In April, members of Vinyl Me, Please Classics will receive Laugh To Keep From Crying, the brand-new debut LP from Philadelphia funk and soul band Nat Turner Rebellion. The band — which featured future members of the Delfonics — released three singles before disbanding in the early ’70s. Until last year, an archive of their 20-something recorded songs were among the material in the vaults at Sigma Sound Studios, the legendary Philly studio, as part of the Drexel Audio Archives collection. VMP staffers Alex Berenson and Andrew Winistorfer partnered with Drexel University and Reservoir Media to take those songs and turn them into Laugh To Keep From Crying, an LP and a new 7-inch — which we envision as the band’s fourth single — that picks up where the band left off when they broke up almost 50 years ago.
You can sign up to receive the album here, on Thursday, March 28 at 12pm EST. Below, read how this release came together, after more than a year in the making.
Andrew Winistorfer: So this one has been percolating for more than a year, in my memory. We got sent the zip file of the 20-ish Nat Turner Rebellion songs I feel like in December 2017, but it might have been a month or two after that. Anyways, this one has been in the works for a long time. And it all started with your old university professor, right?
Alex Berenson, Senior A&R, VMP: We’re going to take this story back a few years. I’m a graduate of Drexel University in Philadelphia, and while I was in college, like most college kids who love music, I was in a band. Me and my bandmates were all in the music business program at Drexel, and as a part of one of the classes, our band got selected as a pet project where a class basically becomes your record label. The class helped us get artwork, and record an EP, and get studio time, and made flyers, and booked us some shows, and that kind of thing. The professor for that class was Marc Offenbach, who works at ATO and Drexel and is working to find ways to promote the archive at the university for Sigma Sounds. We didn’t actually put that together until months after we got this project rolling, which was a funny thing to realize.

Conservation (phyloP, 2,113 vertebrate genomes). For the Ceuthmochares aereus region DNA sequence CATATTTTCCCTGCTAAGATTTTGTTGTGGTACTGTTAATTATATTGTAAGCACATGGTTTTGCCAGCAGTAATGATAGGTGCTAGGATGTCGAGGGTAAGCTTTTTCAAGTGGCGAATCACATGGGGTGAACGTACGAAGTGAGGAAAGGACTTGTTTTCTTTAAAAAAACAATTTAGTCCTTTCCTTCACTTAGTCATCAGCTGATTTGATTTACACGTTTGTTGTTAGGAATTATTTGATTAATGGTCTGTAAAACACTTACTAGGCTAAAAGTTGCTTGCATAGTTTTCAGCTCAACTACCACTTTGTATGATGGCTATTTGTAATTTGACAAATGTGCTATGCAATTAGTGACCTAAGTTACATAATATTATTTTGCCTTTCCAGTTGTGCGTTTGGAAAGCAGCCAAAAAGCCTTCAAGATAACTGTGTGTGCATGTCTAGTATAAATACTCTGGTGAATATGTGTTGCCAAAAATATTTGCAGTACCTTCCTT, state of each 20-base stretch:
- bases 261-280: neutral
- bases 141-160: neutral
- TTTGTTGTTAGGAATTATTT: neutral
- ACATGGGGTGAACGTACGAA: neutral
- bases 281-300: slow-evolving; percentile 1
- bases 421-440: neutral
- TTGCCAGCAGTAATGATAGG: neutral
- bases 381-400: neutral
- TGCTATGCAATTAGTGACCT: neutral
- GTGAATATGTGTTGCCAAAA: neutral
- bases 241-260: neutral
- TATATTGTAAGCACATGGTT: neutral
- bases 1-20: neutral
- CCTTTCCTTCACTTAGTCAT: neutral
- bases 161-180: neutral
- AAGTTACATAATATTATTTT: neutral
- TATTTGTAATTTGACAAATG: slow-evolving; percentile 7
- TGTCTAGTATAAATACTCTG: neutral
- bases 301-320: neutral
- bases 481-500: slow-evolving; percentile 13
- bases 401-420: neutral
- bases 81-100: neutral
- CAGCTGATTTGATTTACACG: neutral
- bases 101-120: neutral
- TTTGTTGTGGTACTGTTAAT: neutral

But we were in New York taking some meetings with some labels, and at the meeting my connection to Drexel comes up. Marc tells us that Drexel now is in partnership with Sigma Sounds, and they have this band that they’re excited about that they have a bunch of unreleased material from called Nat Turner Rebellion. He says one of the members was in the Delfonics, and asks us to listen to the music, and thinks this would be a great project for us to link on.
So we got the music, and you, me and Cameron at VMP listened to it. And we all fell in love with it immediately. It feels Philly soul, but like a mishmash of other genres. “McBride’s Daughter,” one of my favorite tracks on the record, could be a 10CC song in my opinion. The group picked up all these different strands of music and made something new with this footnote of Philadelphia Soul. It felt crazy to be one of a handful of people at that point that had heard the entire thing.